Cosco disagrees with Syriza on Piraeus port redevelopment plans

Chinese conglomerate Cosco Holdings dismissed an offer by the representatives of the Greek ruling party, Syriza, to modify its original blueprint for redevelopment of the Piraeus port. The Syriza proposal envisages the creation of a super mall within the $500 million blueprint.

So far covert deliberations between the two sides have reached an impasse. Syriza officials require the breakup of the business blueprint into two dissociate projects, with the first part satisfying the terms of existing agreements concluded between Cosco officials and Greece’s privatisation agency (HRADF). The second project would incorporate non-obligatory schemes such as the creation of a new mall within the port of Piraeus, accompanied by hotels and business complexes. The Chinese conglomerate has declined these proposals. The greatest objections centre on two thorny issues. The first entails the possible construction of a mall adjacent to the area of a new cruise ship terminal. Construction costs for the cruise vessel terminal are projected to reach $200 million and Syriza officials claim the presence of a nearby shopping centre will facilitate faster returns on the expended capital. The Chinese representatives nonetheless have made their own business plans for the creation of a new local market near the new terminal. The Chinese officials have also found an unexpected ally in their objections, local shop-owners from Piraeus who also feel threatened from a possible erection of a new shopping centre in the port.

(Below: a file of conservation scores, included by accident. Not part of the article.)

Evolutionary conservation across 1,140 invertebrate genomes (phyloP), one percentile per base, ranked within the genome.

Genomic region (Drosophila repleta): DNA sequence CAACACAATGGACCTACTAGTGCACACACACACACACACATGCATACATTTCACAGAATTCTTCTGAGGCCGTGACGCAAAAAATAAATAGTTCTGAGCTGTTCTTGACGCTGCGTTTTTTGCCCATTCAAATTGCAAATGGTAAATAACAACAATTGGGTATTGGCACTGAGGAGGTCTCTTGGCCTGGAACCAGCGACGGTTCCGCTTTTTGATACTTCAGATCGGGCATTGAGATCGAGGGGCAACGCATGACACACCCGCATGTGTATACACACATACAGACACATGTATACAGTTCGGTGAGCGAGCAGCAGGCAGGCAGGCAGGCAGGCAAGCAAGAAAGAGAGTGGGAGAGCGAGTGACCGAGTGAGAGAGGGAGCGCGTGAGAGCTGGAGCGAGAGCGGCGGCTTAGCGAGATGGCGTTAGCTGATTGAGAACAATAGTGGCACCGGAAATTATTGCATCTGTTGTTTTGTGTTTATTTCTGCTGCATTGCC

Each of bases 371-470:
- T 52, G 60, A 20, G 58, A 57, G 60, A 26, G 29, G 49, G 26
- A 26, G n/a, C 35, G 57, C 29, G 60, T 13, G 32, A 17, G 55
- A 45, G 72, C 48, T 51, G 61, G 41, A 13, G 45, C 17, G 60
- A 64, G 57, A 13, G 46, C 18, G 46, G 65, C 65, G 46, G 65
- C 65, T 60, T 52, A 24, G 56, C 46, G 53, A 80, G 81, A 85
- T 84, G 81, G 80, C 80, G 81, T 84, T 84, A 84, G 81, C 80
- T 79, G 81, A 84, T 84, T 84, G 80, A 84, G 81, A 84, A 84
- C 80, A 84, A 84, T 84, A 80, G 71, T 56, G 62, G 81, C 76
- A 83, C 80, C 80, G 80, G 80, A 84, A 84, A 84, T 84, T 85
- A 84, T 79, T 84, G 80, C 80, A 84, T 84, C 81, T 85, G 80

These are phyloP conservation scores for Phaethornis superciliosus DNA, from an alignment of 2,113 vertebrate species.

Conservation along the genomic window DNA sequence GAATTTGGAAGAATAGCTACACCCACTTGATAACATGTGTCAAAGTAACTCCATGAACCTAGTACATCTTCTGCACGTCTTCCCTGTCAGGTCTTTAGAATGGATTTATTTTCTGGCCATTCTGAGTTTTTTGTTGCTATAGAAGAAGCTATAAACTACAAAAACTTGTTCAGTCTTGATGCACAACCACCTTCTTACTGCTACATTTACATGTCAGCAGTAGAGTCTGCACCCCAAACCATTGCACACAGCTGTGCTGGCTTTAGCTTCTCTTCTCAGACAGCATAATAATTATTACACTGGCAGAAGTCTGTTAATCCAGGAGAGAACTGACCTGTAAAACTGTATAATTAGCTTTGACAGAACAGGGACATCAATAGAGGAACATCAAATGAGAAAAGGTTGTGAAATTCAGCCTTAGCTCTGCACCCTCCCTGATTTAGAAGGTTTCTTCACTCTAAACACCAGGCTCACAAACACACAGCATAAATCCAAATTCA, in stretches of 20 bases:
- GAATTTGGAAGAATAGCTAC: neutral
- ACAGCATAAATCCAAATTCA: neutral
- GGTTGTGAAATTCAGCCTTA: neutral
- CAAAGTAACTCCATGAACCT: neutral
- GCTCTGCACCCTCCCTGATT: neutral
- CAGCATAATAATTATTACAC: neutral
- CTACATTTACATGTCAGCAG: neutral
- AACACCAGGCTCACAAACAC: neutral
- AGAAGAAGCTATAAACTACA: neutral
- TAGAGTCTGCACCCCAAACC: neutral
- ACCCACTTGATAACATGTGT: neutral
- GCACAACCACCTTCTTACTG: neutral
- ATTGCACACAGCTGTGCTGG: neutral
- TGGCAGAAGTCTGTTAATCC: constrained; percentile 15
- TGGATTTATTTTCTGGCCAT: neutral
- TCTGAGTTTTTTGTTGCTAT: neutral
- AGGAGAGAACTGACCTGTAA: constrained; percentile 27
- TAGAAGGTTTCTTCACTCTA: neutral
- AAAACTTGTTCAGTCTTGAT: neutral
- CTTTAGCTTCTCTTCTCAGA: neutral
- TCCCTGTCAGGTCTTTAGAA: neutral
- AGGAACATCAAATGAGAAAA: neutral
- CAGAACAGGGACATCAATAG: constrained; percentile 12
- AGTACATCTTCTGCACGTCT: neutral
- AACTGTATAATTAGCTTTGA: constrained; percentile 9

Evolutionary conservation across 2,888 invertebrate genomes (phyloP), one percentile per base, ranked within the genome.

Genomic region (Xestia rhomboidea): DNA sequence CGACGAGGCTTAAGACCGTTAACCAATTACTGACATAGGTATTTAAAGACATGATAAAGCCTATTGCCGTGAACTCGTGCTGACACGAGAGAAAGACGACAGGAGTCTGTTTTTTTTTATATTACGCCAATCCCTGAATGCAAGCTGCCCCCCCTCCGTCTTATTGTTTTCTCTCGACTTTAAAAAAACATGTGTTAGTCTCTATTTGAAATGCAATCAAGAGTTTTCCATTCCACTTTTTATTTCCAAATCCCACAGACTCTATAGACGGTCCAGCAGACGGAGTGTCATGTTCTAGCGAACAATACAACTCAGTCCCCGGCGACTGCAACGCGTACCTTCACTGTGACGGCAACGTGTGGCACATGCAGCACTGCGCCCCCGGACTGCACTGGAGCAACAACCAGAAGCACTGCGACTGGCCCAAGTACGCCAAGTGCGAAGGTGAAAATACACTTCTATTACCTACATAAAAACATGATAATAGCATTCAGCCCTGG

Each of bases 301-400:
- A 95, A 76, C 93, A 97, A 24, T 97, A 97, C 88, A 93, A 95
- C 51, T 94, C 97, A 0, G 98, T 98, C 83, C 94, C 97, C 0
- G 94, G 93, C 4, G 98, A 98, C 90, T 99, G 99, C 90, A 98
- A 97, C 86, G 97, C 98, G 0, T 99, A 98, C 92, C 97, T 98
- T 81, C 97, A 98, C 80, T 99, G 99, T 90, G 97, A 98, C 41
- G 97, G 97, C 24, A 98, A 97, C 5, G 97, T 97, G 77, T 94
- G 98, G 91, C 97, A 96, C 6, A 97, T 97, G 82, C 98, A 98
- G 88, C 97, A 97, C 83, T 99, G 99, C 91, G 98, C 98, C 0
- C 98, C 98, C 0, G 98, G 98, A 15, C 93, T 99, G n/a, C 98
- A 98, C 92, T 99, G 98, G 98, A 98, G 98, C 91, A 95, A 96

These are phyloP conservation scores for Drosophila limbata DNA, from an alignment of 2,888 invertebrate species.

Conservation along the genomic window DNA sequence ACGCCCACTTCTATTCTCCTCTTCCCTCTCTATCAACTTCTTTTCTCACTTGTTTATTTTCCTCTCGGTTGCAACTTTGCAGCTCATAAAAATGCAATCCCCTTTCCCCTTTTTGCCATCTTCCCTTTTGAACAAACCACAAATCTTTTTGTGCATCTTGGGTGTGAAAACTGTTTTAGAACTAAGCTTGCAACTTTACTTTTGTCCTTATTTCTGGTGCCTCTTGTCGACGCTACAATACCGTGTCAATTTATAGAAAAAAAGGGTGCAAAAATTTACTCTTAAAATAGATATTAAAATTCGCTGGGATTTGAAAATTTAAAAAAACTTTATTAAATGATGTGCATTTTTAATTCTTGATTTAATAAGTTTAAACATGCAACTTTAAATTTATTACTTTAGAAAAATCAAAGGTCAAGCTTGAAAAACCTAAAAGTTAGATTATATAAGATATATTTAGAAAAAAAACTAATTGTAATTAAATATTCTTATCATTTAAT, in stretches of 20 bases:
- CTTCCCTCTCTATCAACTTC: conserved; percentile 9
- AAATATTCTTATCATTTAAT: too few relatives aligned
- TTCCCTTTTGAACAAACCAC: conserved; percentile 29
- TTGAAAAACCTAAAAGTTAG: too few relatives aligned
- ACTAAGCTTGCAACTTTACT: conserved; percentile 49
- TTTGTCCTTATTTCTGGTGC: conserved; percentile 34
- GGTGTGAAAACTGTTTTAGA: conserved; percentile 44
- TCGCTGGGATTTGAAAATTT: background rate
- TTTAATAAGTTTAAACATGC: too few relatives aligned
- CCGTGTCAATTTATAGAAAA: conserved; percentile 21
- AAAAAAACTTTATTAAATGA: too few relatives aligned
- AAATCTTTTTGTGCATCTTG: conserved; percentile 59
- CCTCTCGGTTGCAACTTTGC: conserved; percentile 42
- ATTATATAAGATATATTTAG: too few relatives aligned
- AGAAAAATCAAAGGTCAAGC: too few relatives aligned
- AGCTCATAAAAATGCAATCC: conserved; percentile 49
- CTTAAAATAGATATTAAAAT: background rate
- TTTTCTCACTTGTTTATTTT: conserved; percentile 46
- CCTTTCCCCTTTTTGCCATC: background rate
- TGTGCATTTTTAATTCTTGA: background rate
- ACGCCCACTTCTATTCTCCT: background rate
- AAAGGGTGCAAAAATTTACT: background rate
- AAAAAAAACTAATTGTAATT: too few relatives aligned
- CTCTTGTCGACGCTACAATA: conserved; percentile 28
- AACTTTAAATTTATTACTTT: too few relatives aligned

The second point of contention lies in the eventual creation of a new logistics centre in a 12-hectare piece of land near the Keratsini municipality. Syriza officials want to divert the construction towards the Thriasio industrial complex, farther west from the intended location. This objective serves a two-fold purpose: relieves the heavily populated area of Keratsini from the additional burden of transiting merchandise and improves the infrastructural capabilities of the Thriasio area. However, the Chinese representatives do not opt out for the Thriasio solution, given the greater distance that trucks would have to cover from the Piraeus port until the new logistics headquarters.

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